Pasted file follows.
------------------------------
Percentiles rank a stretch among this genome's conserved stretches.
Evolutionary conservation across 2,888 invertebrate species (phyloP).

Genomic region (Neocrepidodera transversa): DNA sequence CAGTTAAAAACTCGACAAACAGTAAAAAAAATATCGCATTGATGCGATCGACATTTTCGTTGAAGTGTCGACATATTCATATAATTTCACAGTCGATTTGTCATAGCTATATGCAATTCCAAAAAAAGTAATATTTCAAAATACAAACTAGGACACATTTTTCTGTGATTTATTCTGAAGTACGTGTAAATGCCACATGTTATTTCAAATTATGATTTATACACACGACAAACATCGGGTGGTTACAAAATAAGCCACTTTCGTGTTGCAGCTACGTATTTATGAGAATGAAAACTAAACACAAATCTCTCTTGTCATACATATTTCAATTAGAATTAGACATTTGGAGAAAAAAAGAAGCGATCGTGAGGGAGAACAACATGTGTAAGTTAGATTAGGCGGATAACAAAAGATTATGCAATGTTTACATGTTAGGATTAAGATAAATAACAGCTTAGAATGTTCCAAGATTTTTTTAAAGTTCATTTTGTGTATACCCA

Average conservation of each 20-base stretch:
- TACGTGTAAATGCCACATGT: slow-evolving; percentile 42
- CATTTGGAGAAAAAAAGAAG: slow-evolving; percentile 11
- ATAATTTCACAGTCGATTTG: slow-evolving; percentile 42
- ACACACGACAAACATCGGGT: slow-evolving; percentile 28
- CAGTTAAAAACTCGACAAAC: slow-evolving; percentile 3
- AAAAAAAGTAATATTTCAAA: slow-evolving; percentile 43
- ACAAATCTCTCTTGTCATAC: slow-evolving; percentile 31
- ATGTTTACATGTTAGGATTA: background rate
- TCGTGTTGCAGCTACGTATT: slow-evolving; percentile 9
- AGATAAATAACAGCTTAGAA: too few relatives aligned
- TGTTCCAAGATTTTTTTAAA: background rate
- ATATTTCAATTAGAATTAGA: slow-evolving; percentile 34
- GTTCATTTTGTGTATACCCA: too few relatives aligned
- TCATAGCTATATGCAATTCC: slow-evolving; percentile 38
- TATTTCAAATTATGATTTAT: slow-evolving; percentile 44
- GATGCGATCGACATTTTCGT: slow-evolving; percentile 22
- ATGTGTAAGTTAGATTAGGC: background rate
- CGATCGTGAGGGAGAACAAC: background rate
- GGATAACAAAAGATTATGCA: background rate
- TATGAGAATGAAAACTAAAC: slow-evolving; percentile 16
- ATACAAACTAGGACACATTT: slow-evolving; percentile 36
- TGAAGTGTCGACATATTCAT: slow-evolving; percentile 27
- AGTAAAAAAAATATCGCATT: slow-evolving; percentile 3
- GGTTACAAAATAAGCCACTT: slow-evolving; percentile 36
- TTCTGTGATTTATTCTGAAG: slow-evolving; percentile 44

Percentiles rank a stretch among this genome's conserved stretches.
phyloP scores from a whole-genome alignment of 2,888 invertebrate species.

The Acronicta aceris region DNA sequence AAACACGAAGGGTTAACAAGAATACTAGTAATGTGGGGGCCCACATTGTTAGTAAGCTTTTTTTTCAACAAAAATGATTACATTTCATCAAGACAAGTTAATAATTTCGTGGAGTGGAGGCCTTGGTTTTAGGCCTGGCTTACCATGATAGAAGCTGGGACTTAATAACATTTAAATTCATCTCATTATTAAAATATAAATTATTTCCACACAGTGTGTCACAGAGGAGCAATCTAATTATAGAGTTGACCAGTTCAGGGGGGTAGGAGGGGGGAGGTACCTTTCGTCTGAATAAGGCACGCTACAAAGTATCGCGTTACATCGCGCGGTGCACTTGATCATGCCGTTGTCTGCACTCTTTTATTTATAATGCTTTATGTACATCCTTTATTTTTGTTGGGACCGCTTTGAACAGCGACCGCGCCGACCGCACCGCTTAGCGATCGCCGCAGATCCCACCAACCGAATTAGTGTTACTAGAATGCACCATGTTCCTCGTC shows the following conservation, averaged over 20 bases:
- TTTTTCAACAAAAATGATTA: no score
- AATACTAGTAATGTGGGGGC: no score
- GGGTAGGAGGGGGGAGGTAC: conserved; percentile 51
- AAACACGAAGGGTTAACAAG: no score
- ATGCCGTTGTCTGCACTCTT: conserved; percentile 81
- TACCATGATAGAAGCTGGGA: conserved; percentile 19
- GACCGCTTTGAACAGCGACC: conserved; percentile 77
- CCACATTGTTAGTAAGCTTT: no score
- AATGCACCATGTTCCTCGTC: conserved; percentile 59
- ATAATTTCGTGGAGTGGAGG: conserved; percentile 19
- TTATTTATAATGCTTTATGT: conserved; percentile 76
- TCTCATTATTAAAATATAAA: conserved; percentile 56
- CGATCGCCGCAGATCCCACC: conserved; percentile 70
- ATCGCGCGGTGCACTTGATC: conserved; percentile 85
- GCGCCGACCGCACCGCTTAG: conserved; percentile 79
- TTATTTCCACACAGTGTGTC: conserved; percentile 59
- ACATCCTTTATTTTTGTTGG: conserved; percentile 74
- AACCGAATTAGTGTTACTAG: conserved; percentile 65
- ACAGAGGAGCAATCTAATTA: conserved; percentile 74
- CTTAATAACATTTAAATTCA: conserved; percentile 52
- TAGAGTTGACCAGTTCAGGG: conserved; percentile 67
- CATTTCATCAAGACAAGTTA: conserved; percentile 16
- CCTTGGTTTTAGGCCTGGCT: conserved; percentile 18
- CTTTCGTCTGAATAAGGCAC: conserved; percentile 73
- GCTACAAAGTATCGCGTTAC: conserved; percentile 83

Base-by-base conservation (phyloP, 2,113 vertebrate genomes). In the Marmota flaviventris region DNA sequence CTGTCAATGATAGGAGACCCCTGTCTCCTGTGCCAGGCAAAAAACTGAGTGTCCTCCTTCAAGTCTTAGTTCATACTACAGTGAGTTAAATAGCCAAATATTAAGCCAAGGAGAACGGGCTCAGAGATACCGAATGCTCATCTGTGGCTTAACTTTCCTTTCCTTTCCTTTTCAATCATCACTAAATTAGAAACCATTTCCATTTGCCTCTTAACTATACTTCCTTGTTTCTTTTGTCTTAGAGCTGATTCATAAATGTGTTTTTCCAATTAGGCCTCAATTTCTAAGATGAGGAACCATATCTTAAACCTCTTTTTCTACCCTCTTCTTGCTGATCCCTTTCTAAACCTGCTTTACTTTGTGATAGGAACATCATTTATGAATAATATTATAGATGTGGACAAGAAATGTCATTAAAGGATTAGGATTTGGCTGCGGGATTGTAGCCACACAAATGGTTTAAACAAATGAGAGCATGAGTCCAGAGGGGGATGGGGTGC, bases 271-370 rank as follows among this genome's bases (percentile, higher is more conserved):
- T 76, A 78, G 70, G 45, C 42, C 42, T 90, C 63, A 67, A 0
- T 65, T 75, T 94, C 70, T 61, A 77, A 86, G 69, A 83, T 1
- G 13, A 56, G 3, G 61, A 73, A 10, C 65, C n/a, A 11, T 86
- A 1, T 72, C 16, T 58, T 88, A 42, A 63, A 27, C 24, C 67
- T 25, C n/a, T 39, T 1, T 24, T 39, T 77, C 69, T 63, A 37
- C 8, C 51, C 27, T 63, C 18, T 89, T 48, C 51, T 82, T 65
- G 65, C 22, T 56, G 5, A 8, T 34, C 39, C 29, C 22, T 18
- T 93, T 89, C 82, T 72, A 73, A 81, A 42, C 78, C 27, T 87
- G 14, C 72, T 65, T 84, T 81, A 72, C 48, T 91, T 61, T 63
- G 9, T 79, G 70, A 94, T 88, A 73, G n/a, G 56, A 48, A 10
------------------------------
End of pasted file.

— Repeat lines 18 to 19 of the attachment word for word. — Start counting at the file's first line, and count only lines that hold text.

- TCATAGCTATATGCAATTCC: slow-evolving; percentile 38
- TATTTCAAATTATGATTTAT: slow-evolving; percentile 44